Thessaly, located in central Greece, is one of the 13 peripheries of the country, with an estimated population of 750,000 people (census 2011; 6.8% of the national population). Thessaly is divided into prefectures: the prefecture of Larissa (capital city: Larissa), Magnesia including Sporades islands (capital city: Volos), Trikala (capital city: Trikala), Karditsa (capital city: Karditsa). As reported previously, we also estimated the ratio of HBV-infected patients (either originating or residing) in each municipality by dividing the number of patients infected in the respective region by the total number of infected patients in the respective prefecture [12].

All subjects consented to participate in the study. The ethics committee of the General University Hospital of Larissa approved the study protocol (2258/21-3-2016).

Statistical analysis

Data were entered and analyzed using SPSS and Epi-Info 2002 software. Normally distributed values are expressed as mean ± standard deviation, while non-normally distributed data are given as median and interquartile range (IQR). Data were analyzed by Student’s t-test, c2 test (two by two with Yate’s correction), Fisher’s exact test, Kaplan-Meier log-rank test, Cox regression analysis, binary logistic regression model, and multiple Cox regression model, where appropriate. Two-sided P-values <0.05 were considered as statistically significant.


Demographic and clinical characteristics of HBV patients

The epidemiological, clinical and laboratory characteristics of 1910 patients with chronic HBV infection during their first assessment are presented in Table 1. The vast majority of patients (n=1803; 94.4%) were asymptomatic at presentation or initial assessment, and HBV diagnosis was established either during testing of first-degree relatives of HBV patients (n=691; 36.2%) or during blood donation (n=378; 19.8%).

Table 1 Epidemiological, clinical and laboratory characteristics of 1910 patients with chronic hepatitis B at their first assessment


Almost all patients (n=1897; 98.4%) were HBeAg-negative/anti-HBe-positive and 30 (1.5%) had HDV coinfection. At first assessment, 1314 patients (68.8%) had chronic infection, 415 (21.7%) had chronic hepatitis, 116 were cirrhotic—105 (5.5%) with compensated and 11 (0.6%) with decompensated cirrhosis—and 65 (3.4%) had HCC (all being cirrhotic). Patients’ characteristics according to disease stage are shown in Table 2.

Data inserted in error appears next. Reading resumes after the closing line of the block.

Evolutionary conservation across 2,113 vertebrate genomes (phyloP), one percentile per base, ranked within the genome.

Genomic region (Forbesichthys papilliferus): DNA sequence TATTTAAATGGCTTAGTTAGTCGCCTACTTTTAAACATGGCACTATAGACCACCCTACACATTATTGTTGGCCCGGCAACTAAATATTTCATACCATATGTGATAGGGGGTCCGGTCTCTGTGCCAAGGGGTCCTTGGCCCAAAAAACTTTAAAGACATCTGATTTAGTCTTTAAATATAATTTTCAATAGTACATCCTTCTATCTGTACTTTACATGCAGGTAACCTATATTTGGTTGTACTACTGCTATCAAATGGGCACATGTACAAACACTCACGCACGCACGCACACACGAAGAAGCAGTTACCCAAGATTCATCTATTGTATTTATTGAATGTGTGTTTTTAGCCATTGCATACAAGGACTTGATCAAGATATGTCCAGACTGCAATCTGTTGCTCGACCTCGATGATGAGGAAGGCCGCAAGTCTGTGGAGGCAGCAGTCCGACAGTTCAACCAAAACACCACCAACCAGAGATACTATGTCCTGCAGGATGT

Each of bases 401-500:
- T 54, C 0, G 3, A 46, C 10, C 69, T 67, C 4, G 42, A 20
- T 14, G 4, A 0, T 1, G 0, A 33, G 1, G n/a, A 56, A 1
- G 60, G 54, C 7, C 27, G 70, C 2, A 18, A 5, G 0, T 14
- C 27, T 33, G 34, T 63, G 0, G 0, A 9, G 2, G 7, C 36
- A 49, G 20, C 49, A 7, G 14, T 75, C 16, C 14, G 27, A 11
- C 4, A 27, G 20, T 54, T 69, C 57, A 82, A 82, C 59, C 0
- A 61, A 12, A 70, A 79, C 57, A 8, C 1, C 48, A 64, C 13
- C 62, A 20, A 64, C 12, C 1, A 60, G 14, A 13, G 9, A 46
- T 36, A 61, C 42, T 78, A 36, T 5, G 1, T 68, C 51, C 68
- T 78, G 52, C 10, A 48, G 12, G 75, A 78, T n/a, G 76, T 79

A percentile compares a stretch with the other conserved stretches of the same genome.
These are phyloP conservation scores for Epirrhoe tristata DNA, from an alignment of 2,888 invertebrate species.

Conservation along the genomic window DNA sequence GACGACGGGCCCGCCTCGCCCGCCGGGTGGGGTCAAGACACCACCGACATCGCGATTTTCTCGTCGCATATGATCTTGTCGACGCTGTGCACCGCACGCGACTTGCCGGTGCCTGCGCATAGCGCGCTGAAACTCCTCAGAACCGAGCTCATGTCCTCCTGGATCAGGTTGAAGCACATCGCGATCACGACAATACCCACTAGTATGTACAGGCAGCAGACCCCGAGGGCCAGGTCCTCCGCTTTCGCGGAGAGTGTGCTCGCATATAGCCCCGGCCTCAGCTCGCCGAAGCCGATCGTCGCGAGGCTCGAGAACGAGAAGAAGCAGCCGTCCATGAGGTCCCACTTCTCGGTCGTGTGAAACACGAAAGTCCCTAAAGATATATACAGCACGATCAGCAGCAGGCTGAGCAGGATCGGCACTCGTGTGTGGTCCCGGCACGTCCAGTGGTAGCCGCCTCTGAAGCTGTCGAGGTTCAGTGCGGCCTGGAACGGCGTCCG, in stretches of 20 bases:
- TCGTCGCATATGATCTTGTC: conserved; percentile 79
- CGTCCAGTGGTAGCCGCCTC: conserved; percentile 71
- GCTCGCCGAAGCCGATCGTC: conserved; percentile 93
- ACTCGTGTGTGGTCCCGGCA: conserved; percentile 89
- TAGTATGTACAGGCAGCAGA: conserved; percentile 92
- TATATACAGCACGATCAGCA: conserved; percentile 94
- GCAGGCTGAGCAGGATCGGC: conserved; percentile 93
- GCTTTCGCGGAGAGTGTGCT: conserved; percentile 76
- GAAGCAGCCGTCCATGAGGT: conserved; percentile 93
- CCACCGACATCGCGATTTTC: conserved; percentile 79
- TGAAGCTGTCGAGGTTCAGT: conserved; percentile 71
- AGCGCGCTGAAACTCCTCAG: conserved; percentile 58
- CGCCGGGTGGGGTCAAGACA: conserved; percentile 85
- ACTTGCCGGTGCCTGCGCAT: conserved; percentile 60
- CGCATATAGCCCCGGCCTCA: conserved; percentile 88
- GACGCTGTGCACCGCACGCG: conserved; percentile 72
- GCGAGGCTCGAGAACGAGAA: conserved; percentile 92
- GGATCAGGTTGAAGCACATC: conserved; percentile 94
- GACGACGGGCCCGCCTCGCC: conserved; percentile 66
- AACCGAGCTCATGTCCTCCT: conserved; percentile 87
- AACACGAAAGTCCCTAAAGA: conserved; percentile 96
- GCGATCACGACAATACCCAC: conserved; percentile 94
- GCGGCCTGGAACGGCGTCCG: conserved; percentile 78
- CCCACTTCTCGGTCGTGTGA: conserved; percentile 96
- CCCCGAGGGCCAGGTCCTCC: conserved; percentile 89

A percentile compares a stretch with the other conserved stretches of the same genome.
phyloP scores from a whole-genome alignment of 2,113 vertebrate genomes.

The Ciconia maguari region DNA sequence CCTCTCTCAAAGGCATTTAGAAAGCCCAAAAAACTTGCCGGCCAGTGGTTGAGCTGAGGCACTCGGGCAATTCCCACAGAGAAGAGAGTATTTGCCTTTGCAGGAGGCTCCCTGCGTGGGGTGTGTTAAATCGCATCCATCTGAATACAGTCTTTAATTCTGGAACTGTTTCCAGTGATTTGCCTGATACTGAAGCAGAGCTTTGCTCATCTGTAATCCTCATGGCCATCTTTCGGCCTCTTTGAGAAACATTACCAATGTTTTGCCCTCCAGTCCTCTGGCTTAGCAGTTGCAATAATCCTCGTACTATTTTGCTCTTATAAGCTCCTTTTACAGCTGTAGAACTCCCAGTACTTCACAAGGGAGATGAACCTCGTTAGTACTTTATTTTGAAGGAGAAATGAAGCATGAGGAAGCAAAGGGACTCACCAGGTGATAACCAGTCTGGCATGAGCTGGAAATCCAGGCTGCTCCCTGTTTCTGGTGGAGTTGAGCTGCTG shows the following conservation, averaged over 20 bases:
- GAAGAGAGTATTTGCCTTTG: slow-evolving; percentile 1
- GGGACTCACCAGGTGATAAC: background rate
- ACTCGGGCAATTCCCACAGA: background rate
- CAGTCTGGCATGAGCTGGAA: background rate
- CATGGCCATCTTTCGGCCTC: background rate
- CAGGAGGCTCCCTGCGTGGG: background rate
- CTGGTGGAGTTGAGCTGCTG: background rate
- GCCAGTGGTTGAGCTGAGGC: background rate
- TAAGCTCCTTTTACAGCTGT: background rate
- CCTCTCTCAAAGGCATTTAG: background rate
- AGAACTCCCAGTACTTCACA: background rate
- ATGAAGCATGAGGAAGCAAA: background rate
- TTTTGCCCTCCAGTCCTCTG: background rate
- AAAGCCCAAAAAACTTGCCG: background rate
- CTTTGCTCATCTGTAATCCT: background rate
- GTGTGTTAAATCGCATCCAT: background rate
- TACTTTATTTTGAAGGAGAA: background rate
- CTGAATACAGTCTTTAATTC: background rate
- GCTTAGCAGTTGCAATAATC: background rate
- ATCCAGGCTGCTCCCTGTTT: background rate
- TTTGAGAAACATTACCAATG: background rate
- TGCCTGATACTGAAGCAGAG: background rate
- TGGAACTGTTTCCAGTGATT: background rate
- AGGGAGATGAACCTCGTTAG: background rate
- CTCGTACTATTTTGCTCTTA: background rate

Table 2 Characteristics of HBV patients according to the stage of chronic HBV infection


Non-cirrhotic patients with CHB compared to those with chronic infection were more frequently male (P<0.001), with higher alcohol consumption (P<0.001). Patients with cirrhosis and/or HCC compared to non-cirrhotic patients with CHB were more likely to be males (P<0.001), older (P<0.001), with longer disease duration (P<0.001), and reported higher alcohol consumption (P=0.002) (Table 2).

Distribution of HBV in the region of Thessaly

Considering that clusters of HBV exist in the region of Thessaly, we estimated the geographical distribution of HBV in different municipalities based on patients’ origin and residence. Amongst the 1910 HBV-infected patients, 1632 (85.4%) originated from Thessaly, including 978 (59.9%) from the prefecture of Larissa, 269 (16.5%) from Karditsa, 247 (15.1%) from Trikala, and 138 (8.5%) from Magnesia.

After excluding the capital cities of Larissa, Karditsa, Trikala and Volos, we identified municipalities with a high HBV ratio. Municipalities with a high ratio of HBV patients according to their origin were the municipalities of Sofades (15.2%) and Palama (4.1%) in the prefecture of Karditsa, the municipality of Kalampaka (14.6%) in the prefecture of Trikala, the municipalities of Tyrnavos (7.6%), Sarantaporo (7%), and Elassona (6.4%) in the prefecture of Larissa, and the municipality of Nea Ionia (4.4%) in the prefecture of Magnesia. Similarly, high HBV rates were recorded in people residing in these municipalities (data not shown).

Temporal trends in epidemiological and clinical characteristics